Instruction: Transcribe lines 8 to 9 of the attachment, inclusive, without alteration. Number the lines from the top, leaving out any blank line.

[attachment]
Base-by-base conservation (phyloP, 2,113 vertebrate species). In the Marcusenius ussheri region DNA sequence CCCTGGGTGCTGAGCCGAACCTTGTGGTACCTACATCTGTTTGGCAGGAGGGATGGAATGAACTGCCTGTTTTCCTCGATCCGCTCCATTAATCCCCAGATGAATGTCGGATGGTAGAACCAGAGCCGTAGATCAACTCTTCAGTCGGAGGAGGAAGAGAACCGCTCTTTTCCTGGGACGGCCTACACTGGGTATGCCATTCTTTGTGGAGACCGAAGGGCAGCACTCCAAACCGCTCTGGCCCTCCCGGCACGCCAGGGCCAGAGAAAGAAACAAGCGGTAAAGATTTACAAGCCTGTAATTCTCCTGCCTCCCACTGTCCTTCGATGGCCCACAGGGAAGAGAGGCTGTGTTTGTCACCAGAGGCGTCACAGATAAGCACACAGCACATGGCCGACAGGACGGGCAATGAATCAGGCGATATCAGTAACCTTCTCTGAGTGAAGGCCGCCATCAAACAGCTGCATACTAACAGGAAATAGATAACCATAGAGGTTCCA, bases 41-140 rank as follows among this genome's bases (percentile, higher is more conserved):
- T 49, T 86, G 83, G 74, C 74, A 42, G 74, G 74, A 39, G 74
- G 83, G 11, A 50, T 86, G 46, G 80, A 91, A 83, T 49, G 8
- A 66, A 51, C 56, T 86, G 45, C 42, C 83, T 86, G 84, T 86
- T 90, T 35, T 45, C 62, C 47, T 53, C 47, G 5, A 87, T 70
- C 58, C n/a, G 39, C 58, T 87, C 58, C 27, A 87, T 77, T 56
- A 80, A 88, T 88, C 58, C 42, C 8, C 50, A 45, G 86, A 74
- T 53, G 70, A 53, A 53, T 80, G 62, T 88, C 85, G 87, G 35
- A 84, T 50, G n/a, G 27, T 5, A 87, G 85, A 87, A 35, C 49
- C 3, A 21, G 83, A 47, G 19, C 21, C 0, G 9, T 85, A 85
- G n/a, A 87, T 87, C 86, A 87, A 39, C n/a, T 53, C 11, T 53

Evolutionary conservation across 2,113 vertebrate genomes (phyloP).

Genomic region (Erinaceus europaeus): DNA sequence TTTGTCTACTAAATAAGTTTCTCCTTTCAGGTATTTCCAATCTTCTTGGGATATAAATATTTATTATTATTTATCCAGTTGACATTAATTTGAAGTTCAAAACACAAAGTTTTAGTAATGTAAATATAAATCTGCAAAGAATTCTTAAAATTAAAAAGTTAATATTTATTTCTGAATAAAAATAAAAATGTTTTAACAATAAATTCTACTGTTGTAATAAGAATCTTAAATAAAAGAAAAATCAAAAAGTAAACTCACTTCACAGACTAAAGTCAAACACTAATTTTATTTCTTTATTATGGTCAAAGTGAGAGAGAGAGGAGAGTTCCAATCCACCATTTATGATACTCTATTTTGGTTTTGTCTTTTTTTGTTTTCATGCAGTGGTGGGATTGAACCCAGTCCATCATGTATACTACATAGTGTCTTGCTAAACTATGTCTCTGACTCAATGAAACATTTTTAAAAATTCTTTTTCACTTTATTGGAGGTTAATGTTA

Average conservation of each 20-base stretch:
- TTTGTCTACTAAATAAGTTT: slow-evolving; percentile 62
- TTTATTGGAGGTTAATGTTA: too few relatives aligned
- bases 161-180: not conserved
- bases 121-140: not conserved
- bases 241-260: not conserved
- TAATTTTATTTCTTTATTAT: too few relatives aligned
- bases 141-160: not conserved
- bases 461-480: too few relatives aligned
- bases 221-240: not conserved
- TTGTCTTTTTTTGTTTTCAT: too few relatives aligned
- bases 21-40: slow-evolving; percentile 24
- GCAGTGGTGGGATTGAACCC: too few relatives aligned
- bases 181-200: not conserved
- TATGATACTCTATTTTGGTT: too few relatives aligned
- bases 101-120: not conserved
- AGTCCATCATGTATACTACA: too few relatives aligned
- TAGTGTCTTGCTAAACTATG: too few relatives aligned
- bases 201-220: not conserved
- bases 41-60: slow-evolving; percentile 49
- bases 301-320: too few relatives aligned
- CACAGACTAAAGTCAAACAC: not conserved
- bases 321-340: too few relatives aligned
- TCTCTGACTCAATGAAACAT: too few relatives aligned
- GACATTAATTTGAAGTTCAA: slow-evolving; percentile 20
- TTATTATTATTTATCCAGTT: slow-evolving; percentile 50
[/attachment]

- T 53, G 70, A 53, A 53, T 80, G 62, T 88, C 85, G 87, G 35
- A 84, T 50, G n/a, G 27, T 5, A 87, G 85, A 87, A 35, C 49